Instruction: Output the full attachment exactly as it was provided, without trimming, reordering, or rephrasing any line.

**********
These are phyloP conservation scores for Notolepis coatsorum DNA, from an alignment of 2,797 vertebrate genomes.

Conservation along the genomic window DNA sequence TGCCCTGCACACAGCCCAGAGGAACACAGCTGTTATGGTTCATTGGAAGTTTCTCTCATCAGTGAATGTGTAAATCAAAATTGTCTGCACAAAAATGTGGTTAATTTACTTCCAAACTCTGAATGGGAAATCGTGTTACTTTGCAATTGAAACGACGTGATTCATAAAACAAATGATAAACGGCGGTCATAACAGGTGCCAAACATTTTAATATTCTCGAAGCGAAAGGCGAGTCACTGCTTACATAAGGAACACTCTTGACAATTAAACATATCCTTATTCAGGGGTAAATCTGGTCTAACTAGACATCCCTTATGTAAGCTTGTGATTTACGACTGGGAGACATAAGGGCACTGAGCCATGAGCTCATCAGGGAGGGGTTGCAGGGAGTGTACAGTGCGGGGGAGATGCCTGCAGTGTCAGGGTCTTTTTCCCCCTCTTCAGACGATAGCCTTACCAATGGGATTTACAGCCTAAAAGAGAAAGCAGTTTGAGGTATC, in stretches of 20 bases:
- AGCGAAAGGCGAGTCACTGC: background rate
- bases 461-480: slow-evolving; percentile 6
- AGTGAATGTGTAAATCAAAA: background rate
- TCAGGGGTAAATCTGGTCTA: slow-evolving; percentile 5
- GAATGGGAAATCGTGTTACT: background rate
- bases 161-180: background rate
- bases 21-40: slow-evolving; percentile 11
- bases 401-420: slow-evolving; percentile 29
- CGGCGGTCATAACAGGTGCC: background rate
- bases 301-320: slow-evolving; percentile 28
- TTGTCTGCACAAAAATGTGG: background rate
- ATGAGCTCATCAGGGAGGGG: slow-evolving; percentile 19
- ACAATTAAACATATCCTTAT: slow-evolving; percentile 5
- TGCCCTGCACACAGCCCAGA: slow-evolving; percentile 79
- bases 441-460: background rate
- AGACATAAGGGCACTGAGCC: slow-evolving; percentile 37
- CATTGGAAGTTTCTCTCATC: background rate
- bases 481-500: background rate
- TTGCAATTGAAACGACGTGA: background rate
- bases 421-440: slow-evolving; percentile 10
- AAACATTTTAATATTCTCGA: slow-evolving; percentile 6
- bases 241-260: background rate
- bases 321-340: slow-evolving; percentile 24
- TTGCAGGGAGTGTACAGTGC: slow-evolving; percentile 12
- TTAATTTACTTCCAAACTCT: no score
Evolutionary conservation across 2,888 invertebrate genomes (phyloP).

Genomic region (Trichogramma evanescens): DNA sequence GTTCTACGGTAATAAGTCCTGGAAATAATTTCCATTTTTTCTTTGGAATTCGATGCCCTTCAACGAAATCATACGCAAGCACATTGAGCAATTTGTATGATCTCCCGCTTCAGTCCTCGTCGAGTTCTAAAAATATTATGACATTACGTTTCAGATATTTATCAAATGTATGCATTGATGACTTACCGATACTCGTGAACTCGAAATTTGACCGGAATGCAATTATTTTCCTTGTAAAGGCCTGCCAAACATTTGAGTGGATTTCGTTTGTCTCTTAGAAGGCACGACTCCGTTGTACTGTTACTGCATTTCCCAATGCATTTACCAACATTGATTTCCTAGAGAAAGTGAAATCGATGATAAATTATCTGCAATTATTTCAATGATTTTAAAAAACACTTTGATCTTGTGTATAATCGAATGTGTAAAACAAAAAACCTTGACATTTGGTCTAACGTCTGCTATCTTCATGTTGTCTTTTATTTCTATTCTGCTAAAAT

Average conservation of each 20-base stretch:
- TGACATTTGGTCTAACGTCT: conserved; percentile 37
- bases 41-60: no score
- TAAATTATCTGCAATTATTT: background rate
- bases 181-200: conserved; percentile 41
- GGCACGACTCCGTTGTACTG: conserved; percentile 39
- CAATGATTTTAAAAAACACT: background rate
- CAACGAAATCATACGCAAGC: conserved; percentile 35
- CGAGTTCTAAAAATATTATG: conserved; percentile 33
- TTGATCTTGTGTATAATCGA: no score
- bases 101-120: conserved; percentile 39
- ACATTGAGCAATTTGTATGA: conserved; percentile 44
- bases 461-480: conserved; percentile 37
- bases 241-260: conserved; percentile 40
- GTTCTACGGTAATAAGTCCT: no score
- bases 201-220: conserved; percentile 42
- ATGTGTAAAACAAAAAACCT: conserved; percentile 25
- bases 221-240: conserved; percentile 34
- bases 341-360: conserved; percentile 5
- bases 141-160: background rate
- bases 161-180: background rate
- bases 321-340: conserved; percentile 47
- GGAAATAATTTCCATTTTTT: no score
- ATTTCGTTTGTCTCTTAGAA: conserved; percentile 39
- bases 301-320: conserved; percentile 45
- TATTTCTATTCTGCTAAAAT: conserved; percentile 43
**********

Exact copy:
These are phyloP conservation scores for Notolepis coatsorum DNA, from an alignment of 2,797 vertebrate genomes.

Conservation along the genomic window DNA sequence TGCCCTGCACACAGCCCAGAGGAACACAGCTGTTATGGTTCATTGGAAGTTTCTCTCATCAGTGAATGTGTAAATCAAAATTGTCTGCACAAAAATGTGGTTAATTTACTTCCAAACTCTGAATGGGAAATCGTGTTACTTTGCAATTGAAACGACGTGATTCATAAAACAAATGATAAACGGCGGTCATAACAGGTGCCAAACATTTTAATATTCTCGAAGCGAAAGGCGAGTCACTGCTTACATAAGGAACACTCTTGACAATTAAACATATCCTTATTCAGGGGTAAATCTGGTCTAACTAGACATCCCTTATGTAAGCTTGTGATTTACGACTGGGAGACATAAGGGCACTGAGCCATGAGCTCATCAGGGAGGGGTTGCAGGGAGTGTACAGTGCGGGGGAGATGCCTGCAGTGTCAGGGTCTTTTTCCCCCTCTTCAGACGATAGCCTTACCAATGGGATTTACAGCCTAAAAGAGAAAGCAGTTTGAGGTATC, in stretches of 20 bases:
- AGCGAAAGGCGAGTCACTGC: background rate
- bases 461-480: slow-evolving; percentile 6
- AGTGAATGTGTAAATCAAAA: background rate
- TCAGGGGTAAATCTGGTCTA: slow-evolving; percentile 5
- GAATGGGAAATCGTGTTACT: background rate
- bases 161-180: background rate
- bases 21-40: slow-evolving; percentile 11
- bases 401-420: slow-evolving; percentile 29
- CGGCGGTCATAACAGGTGCC: background rate
- bases 301-320: slow-evolving; percentile 28
- TTGTCTGCACAAAAATGTGG: background rate
- ATGAGCTCATCAGGGAGGGG: slow-evolving; percentile 19
- ACAATTAAACATATCCTTAT: slow-evolving; percentile 5
- TGCCCTGCACACAGCCCAGA: slow-evolving; percentile 79
- bases 441-460: background rate
- AGACATAAGGGCACTGAGCC: slow-evolving; percentile 37
- CATTGGAAGTTTCTCTCATC: background rate
- bases 481-500: background rate
- TTGCAATTGAAACGACGTGA: background rate
- bases 421-440: slow-evolving; percentile 10
- AAACATTTTAATATTCTCGA: slow-evolving; percentile 6
- bases 241-260: background rate
- bases 321-340: slow-evolving; percentile 24
- TTGCAGGGAGTGTACAGTGC: slow-evolving; percentile 12
- TTAATTTACTTCCAAACTCT: no score
Evolutionary conservation across 2,888 invertebrate genomes (phyloP).

Genomic region (Trichogramma evanescens): DNA sequence GTTCTACGGTAATAAGTCCTGGAAATAATTTCCATTTTTTCTTTGGAATTCGATGCCCTTCAACGAAATCATACGCAAGCACATTGAGCAATTTGTATGATCTCCCGCTTCAGTCCTCGTCGAGTTCTAAAAATATTATGACATTACGTTTCAGATATTTATCAAATGTATGCATTGATGACTTACCGATACTCGTGAACTCGAAATTTGACCGGAATGCAATTATTTTCCTTGTAAAGGCCTGCCAAACATTTGAGTGGATTTCGTTTGTCTCTTAGAAGGCACGACTCCGTTGTACTGTTACTGCATTTCCCAATGCATTTACCAACATTGATTTCCTAGAGAAAGTGAAATCGATGATAAATTATCTGCAATTATTTCAATGATTTTAAAAAACACTTTGATCTTGTGTATAATCGAATGTGTAAAACAAAAAACCTTGACATTTGGTCTAACGTCTGCTATCTTCATGTTGTCTTTTATTTCTATTCTGCTAAAAT

Average conservation of each 20-base stretch:
- TGACATTTGGTCTAACGTCT: conserved; percentile 37
- bases 41-60: no score
- TAAATTATCTGCAATTATTT: background rate
- bases 181-200: conserved; percentile 41
- GGCACGACTCCGTTGTACTG: conserved; percentile 39
- CAATGATTTTAAAAAACACT: background rate
- CAACGAAATCATACGCAAGC: conserved; percentile 35
- CGAGTTCTAAAAATATTATG: conserved; percentile 33
- TTGATCTTGTGTATAATCGA: no score
- bases 101-120: conserved; percentile 39
- ACATTGAGCAATTTGTATGA: conserved; percentile 44
- bases 461-480: conserved; percentile 37
- bases 241-260: conserved; percentile 40
- GTTCTACGGTAATAAGTCCT: no score
- bases 201-220: conserved; percentile 42
- ATGTGTAAAACAAAAAACCT: conserved; percentile 25
- bases 221-240: conserved; percentile 34
- bases 341-360: conserved; percentile 5
- bases 141-160: background rate
- bases 161-180: background rate
- bases 321-340: conserved; percentile 47
- GGAAATAATTTCCATTTTTT: no score
- ATTTCGTTTGTCTCTTAGAA: conserved; percentile 39
- bases 301-320: conserved; percentile 45
- TATTTCTATTCTGCTAAAAT: conserved; percentile 43